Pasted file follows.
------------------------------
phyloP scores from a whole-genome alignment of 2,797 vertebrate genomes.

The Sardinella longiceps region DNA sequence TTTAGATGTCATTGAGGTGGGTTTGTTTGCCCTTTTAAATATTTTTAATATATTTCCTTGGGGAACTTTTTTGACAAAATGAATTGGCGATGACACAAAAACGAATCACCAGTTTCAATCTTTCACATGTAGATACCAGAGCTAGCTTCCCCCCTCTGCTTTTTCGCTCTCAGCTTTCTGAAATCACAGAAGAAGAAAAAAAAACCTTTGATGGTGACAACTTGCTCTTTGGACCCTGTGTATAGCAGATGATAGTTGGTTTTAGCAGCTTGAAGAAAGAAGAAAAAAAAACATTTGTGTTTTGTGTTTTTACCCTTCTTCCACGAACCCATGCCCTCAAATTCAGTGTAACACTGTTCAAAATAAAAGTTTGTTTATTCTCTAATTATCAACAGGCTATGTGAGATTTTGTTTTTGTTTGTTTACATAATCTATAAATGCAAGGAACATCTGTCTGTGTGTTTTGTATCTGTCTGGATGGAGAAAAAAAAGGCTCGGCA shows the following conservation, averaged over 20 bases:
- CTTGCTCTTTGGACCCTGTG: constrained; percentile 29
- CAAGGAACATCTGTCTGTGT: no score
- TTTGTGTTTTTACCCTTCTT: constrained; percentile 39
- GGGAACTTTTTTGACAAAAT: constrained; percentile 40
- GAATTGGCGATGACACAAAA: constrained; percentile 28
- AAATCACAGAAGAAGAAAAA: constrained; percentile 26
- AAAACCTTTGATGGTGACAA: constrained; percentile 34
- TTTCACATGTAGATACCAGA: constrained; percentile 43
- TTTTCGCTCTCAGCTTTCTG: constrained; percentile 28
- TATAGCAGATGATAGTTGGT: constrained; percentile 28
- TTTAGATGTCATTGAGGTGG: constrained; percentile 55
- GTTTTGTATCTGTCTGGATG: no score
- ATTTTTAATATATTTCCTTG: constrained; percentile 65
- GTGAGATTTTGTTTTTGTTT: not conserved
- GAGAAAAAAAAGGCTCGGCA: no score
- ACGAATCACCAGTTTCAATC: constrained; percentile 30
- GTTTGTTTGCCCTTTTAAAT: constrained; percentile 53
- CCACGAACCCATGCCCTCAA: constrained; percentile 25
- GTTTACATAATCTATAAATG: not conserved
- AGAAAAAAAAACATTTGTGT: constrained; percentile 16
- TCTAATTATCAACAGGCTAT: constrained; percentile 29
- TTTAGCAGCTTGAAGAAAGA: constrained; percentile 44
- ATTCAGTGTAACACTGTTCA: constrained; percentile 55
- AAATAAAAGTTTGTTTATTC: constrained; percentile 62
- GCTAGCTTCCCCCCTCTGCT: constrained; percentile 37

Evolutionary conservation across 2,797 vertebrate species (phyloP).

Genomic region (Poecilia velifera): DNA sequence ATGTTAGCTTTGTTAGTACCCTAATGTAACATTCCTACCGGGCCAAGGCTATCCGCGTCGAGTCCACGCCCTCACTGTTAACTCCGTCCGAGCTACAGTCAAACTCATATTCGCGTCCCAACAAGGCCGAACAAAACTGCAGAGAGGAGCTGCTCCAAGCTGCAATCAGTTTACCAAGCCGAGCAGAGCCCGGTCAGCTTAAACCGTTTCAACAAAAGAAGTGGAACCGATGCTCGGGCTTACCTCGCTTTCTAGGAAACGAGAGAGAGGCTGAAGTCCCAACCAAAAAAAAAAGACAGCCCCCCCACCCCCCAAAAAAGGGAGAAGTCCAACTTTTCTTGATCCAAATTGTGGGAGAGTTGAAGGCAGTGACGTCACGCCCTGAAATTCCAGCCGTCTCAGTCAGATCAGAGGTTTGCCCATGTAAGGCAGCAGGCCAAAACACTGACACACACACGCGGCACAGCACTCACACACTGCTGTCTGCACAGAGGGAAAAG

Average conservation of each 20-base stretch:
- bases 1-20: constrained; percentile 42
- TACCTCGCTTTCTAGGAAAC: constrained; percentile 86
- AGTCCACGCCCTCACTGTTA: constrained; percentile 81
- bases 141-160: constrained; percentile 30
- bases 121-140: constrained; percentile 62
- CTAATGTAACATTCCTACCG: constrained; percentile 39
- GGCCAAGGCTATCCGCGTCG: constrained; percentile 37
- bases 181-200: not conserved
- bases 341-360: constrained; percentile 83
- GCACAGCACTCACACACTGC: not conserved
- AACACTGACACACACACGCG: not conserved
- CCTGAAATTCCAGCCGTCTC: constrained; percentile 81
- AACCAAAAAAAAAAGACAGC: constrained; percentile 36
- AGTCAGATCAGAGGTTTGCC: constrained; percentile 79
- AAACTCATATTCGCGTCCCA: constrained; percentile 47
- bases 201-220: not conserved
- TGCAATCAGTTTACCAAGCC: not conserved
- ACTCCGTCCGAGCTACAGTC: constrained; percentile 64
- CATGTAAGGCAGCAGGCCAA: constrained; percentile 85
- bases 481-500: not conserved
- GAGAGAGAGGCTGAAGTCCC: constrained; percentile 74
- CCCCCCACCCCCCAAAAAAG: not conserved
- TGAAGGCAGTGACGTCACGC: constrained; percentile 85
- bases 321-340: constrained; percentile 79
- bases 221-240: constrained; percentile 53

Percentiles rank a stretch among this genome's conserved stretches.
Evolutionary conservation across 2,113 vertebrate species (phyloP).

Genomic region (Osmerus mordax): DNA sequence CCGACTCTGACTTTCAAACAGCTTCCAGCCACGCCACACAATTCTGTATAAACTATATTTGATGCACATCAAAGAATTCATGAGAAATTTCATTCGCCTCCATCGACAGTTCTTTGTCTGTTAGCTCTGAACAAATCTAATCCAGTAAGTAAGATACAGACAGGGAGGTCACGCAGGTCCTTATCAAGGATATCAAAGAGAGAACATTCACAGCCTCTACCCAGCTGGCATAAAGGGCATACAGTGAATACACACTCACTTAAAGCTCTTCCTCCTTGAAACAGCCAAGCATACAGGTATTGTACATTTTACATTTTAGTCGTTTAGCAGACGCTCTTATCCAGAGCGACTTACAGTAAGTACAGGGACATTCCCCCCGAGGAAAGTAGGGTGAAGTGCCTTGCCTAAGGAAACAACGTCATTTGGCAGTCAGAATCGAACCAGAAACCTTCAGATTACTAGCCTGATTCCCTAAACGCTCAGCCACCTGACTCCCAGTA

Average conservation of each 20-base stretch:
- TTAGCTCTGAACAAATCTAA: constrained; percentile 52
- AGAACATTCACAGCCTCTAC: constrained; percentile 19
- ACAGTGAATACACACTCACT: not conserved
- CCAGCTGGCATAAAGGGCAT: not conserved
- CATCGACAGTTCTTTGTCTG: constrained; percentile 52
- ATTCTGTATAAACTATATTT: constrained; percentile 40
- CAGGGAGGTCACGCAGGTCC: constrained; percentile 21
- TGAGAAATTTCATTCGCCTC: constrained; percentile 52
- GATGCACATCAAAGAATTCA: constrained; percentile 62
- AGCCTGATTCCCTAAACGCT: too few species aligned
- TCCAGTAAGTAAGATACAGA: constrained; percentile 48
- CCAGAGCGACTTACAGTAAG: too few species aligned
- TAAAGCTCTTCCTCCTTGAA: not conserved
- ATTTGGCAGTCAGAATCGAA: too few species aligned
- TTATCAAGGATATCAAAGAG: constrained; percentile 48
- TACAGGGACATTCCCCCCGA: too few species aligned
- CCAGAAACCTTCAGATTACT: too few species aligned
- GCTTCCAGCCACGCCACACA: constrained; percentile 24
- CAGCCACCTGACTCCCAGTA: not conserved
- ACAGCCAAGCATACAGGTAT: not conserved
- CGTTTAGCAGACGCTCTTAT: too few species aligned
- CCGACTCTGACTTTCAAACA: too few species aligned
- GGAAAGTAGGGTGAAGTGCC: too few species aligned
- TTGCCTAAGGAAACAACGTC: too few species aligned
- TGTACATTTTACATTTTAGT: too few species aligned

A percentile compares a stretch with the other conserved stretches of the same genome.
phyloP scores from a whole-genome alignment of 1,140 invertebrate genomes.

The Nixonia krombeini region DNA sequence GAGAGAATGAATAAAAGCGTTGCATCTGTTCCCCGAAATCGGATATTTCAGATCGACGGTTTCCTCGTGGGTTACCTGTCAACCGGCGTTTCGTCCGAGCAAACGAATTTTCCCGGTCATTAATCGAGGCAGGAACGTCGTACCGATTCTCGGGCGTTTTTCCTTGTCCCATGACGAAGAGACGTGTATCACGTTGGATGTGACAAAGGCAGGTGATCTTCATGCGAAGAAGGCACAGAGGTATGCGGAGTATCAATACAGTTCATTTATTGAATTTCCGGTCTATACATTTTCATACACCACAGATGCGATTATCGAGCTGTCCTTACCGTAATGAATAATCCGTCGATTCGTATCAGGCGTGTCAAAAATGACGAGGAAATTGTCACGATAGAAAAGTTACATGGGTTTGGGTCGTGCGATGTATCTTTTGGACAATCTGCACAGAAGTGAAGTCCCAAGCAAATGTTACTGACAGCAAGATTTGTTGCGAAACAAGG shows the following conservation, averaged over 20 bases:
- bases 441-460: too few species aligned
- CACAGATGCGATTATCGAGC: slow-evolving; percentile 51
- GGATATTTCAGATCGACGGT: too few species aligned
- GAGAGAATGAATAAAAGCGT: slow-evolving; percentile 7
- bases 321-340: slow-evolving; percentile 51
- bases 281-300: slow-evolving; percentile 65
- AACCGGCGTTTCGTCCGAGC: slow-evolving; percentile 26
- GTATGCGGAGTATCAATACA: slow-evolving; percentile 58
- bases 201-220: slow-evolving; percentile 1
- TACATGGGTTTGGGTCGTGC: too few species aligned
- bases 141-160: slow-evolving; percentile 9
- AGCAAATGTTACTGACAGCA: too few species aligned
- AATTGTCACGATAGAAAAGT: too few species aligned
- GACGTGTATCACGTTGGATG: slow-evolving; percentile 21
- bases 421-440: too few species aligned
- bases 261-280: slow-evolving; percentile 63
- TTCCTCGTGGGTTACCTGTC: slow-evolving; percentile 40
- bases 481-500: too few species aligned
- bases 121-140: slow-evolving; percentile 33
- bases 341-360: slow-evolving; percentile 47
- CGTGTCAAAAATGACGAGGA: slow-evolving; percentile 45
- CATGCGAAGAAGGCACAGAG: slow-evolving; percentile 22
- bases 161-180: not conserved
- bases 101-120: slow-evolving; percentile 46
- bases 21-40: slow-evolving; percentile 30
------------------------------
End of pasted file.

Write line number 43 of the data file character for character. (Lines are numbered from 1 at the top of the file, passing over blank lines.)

- AACCAAAAAAAAAAGACAGC: constrained; percentile 36